Paris, a lesson in humility and stairs

Ok, some of these pictures might not blow you away and that’s because I took them. But I must show you this one first, because this could have been the end of my trip to Paris.


You see this “little” church in Paris is in the Montmartre district  (in the 18th arrondissement on the Right Bank if you want to get technical) and this is a very, very hilly area of Paris and I’m very, very clumsy. Fast forward to a little afternoon stop at a cafe in said district, a few glasses of wine, and killer heels not meant for hills, cobblestone streets, nor steep downward stairs to the bathroom and you’ve got to know where this is going… Let’s just say when my friend heard the thump, she knew it was me. And it was. One very twisted, sprained, strained ankle later and you have this.

You should see the video.

I don’t mean any disrespect, but this is a one way ticket to the The Mona Lisa up close and personal. There was no standing behind the ropes. There wasn’t much standing at all for me at the Louvre. My best friend and husband were kind enough to push me around, however they demanded I not hobble up stairs. No, they were not being kind. They insisted if they had to push my clumsy butt through the Louvre I was going to have to sit and take the slow, very noisy ramp up the 2 to 3 steps of stairs that are everywhere in this museum. However, we did get to push buttons and disappear behind walls in many museums in Paris. Never a dull moment when I’m around…

I just love the lighting in this picture.

Dessert at Jules Verne.

This, my friends, is the only way to experience the Eiffel Tower.

Especially if you’re having trouble walking, you’ve seen The Mona Lisa without having to wait your turn, the back rooms of the Louvre and your life flash before your eyes as your tumbling face first down tile steps. I would assume these are not your typical memories of Paris, but they are mine. I have the stair ramp video to prove it.

Traveling and Becoming a Divorce Statistic

My husband who I’ve mentioned here and also a little here, has been extremely lucky. Not only has he been lucky with his choice of spouse (jackpot!) but also in his choice of profession. He’s had the opportunity to travel the world, while I’ve been left at home to take care of the children and eat bon-bons – no, I’m not bitter in the least. Why would I be bitter, as you can see in the following pictures it was probably too much for anyone to bear… 



New Zealand




Rio de Janeiro


I told him if he went to Venice or Paris without me — we were done. 



Last Straw. Rough draft of divorce papers were written. I almost felt pity because he did have to take a gondola ride with a bunch of guys. Almost.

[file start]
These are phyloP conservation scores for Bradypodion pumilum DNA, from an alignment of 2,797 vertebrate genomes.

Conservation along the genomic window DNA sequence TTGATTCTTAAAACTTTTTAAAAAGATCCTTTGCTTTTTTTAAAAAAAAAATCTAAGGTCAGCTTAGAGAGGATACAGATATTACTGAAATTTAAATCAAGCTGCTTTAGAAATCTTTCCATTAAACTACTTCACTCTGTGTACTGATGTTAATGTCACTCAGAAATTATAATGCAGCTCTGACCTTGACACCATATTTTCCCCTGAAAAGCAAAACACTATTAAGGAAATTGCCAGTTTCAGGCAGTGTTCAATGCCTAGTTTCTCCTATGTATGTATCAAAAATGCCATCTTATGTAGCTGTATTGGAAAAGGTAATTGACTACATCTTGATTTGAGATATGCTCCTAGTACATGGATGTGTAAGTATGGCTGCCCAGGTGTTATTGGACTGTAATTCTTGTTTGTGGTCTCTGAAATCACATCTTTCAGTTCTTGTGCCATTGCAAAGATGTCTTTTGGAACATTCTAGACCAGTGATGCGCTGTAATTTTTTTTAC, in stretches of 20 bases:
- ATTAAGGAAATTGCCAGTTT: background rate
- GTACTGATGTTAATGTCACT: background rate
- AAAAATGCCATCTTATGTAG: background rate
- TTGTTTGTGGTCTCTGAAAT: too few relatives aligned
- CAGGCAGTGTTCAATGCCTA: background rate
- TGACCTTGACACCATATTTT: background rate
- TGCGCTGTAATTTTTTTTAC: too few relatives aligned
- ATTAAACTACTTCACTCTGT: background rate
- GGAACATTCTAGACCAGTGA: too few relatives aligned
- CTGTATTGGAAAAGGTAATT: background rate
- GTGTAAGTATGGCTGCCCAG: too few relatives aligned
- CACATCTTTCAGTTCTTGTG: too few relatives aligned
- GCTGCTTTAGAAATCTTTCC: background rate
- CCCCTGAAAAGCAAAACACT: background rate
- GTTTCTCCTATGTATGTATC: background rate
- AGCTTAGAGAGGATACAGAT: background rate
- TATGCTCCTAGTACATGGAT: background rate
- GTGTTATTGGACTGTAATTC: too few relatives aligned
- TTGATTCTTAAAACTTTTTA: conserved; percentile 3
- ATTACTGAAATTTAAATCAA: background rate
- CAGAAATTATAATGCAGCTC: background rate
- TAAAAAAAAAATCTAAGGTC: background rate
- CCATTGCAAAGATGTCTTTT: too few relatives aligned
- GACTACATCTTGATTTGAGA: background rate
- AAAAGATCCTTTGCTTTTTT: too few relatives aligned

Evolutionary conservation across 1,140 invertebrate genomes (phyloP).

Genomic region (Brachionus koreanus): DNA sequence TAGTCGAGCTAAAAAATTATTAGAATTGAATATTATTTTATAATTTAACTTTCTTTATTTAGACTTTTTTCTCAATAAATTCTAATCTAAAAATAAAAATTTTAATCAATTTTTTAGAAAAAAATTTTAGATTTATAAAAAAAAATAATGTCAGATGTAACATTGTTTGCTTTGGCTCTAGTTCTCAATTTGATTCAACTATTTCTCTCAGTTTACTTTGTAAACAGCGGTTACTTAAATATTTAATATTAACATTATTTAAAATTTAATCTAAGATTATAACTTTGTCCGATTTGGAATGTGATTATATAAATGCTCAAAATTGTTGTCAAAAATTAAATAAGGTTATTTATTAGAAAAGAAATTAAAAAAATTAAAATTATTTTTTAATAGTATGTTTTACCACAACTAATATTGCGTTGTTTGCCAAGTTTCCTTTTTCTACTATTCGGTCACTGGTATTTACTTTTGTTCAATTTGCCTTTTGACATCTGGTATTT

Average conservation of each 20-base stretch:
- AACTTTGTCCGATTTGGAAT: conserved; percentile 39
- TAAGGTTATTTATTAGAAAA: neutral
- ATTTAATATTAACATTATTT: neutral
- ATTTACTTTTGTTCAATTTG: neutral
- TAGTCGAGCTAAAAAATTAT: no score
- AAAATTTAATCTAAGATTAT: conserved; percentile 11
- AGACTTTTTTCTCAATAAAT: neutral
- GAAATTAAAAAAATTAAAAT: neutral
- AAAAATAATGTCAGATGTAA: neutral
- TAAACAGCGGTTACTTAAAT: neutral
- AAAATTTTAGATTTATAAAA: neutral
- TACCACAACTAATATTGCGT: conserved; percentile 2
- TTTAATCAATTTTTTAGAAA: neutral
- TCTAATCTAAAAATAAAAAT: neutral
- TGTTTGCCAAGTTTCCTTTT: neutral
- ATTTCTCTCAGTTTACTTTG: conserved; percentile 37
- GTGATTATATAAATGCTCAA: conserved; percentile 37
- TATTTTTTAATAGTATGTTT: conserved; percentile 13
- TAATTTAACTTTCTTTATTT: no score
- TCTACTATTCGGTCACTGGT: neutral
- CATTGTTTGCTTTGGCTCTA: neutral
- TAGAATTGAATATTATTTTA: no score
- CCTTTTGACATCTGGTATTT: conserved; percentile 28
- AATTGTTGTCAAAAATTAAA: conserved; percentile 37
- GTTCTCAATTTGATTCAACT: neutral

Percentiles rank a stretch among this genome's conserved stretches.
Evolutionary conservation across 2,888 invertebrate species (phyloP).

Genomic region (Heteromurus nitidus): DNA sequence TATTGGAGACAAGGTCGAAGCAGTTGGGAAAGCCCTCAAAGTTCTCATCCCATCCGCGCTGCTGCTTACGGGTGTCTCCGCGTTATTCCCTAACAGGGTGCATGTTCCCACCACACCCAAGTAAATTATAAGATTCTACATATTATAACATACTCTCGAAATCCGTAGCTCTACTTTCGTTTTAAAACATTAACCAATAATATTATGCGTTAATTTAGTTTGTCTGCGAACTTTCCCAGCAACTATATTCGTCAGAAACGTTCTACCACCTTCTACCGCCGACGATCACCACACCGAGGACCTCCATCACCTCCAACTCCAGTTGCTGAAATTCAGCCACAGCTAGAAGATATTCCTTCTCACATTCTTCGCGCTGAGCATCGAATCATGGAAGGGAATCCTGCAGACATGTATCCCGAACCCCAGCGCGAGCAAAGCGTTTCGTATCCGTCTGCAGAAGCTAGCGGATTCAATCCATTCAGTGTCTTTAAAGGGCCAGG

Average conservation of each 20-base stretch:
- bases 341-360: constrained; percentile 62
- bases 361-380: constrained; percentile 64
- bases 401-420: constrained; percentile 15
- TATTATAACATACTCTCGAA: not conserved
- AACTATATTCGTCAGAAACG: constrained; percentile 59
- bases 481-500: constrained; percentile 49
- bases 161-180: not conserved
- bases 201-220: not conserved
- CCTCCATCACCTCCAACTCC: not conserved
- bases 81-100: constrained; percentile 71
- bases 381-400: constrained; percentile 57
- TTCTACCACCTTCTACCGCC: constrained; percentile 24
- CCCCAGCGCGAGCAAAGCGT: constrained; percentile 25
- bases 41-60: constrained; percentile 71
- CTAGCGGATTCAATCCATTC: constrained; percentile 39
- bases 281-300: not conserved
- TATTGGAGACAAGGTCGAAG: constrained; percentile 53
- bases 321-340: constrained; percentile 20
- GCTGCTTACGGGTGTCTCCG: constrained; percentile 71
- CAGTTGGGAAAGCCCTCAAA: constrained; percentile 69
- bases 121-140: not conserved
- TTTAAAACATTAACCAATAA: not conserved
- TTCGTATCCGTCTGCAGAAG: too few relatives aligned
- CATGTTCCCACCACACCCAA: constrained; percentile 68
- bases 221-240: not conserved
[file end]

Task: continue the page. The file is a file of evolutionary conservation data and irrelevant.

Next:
There was no doubt in my mind that I was going on the next trip. So where did I begin? Well, Peru seemed the likely choice.  So off I went with 3 kids to meet up with my husband and begin our own adventure. 


Luckily this was before our credit cards were labeled, “We are too big to fail, but because you are so tiny we insist you will.” Due to a complicated second passport issue we were unable to reach Machu Picchu; but it was beautiful and awesome nonetheless. Plus it gave my family hysterical “bathroom” stories about Lima. Hey, no one said we were couth. 

Paragliding in Lima, the white one is attached to my teenage son.



I shredded the divorce papers, all was as it should be.


Next up — Pairree, or Paris if you want to be that way…

“Parents just don’t understand…”

I’ve been meaning to write, but I’ve just been so busy. I hate when life gets in the way of my plans. I was supposed to be rich and famous by now, but silly little things like the dishes and what’s for dinner  keep interrupting my plans of grandeur.  Plus my teenager is taking up so much of my brain space that there’s nothing left for get rich schemes or PhD’s.  He’s a great kid, but Oh My…

Life with a teenager is like when you always hear about a newborn baby screaming through the night and you see a Hollywood movie scene of a dazed mother or father walking around with their pants on backwards and you think, “Yea right — that will never happen to me.”  Then karma socks you with a 15lb colicky milk sucker,  a high-pitched scream that only you and dogs can hear and you’re walking around with a diaper stuck to your shoulder and throw up permanently a part of your hair.  Forget about wearing your pants backwards because you haven’t gotten out of your pajamas for weeks.

Well that’s sort of what its like with a teenager, minus the diapers. But here’s the issue. Let’s start hearing from everyone about how it all will be ok.  A little advice from a been- there- done- that older mother who tells you they will stop acting liking an overgrown two year-old. Yes, terrible things could happen. But they could anyway, any day.  Definitely don’t tell me, Wow- this is only your first, you still have another and then.a.GIRL!

Come on– that’s like telling someone who’s been diagnosed with breast cancer — Uh oh, don’t forget you have two. Imagine when it spreads to that one!

Why would anyone do that? When you see a dazed new mother, these people must be the ones to walk up and say, “Oh, honey you won’t sleep for the rest of your life. Get used to it.” What? How about some nod of acknowledgment and simple, “Oh, honey it’s gets better and it is so wonderful. Wait till they say ‘I love you’.”

Let’s give up the terrorizing and try some humor. I always find that’s the best advice and the best way to handle anything.